Wealth International, Limited

Offshore News Digest for Week of February 20, 2006

Note:  This week’s Financial Digest may be found here.

Global Living & Business Taxes Asset Protection / Legal Structures Privacy Law Opinion & Analysis



I am embarrassed to admit it, but logistics have become important to me. When I think now about a good quality of life, top priority is good infrastructure. Those who know me recognize the irony in this. I disdain administration, have trouble keeping my driver’s license current, but, today, I am all about the practical. How accessible is a place? How many airlines fly into its capital city? From where, and how often? How far from the airport to downtown? How good the roads? How reliable and extensive the wireless access? I am reluctant to confess it, even to myself, but my life has evolved (you might say devolved) to the point where these things matter more than most others. Making the three-hour drive from the airport in Shannon to our Ireland office in Waterford earlier this week, I was struck by this truth. A survey published by The Economist recently named Ireland the best place in the world to live. Not if you are in any hurry, I would have to argue.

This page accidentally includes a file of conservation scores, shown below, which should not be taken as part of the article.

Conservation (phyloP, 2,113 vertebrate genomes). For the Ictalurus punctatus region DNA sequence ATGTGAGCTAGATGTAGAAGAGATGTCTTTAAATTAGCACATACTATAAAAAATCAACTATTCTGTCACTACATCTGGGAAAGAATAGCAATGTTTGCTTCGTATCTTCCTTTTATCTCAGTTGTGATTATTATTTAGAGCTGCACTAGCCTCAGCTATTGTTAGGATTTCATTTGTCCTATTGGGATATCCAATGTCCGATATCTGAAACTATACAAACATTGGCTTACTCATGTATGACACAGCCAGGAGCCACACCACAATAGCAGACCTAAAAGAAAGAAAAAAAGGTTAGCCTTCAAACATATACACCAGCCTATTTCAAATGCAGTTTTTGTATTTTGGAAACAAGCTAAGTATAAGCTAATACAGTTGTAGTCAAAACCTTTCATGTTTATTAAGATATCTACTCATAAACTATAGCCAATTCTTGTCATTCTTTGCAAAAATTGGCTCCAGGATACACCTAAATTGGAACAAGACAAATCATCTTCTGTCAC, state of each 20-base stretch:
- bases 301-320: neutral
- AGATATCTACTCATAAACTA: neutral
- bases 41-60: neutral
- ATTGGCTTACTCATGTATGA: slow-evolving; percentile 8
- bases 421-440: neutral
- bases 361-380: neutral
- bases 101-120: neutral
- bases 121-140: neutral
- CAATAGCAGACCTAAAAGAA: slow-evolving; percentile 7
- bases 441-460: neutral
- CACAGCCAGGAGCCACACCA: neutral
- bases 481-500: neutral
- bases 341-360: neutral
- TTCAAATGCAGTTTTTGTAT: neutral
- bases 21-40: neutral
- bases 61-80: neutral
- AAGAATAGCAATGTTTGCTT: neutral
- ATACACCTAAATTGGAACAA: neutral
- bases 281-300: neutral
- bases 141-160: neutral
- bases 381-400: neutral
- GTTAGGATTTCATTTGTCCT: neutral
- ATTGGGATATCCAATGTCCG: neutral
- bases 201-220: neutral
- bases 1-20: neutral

My family considering where else we might spend an extended time, and Panama is at the top of the list of choices. It meets all criteria on both our lists. The cost of living is low, the tax situation can be favorable, good English-language schools exist, both for primary- and secondary-level education, and, critically, the airport is but a half-hour from downtown. You can fly into Panama’s Tocumen International Airport any day of the week from Miami or Houston, direct. And, once in the country, you have no trouble getting around (on nicely asphalted highways). You never want for Internet service – broadband or wireless. In most parts of Panama City, you can take your pick. Talk about stripping the romance out of it. Money, taxes, and transportation. Very unsexy ideas that seem to rule our lives.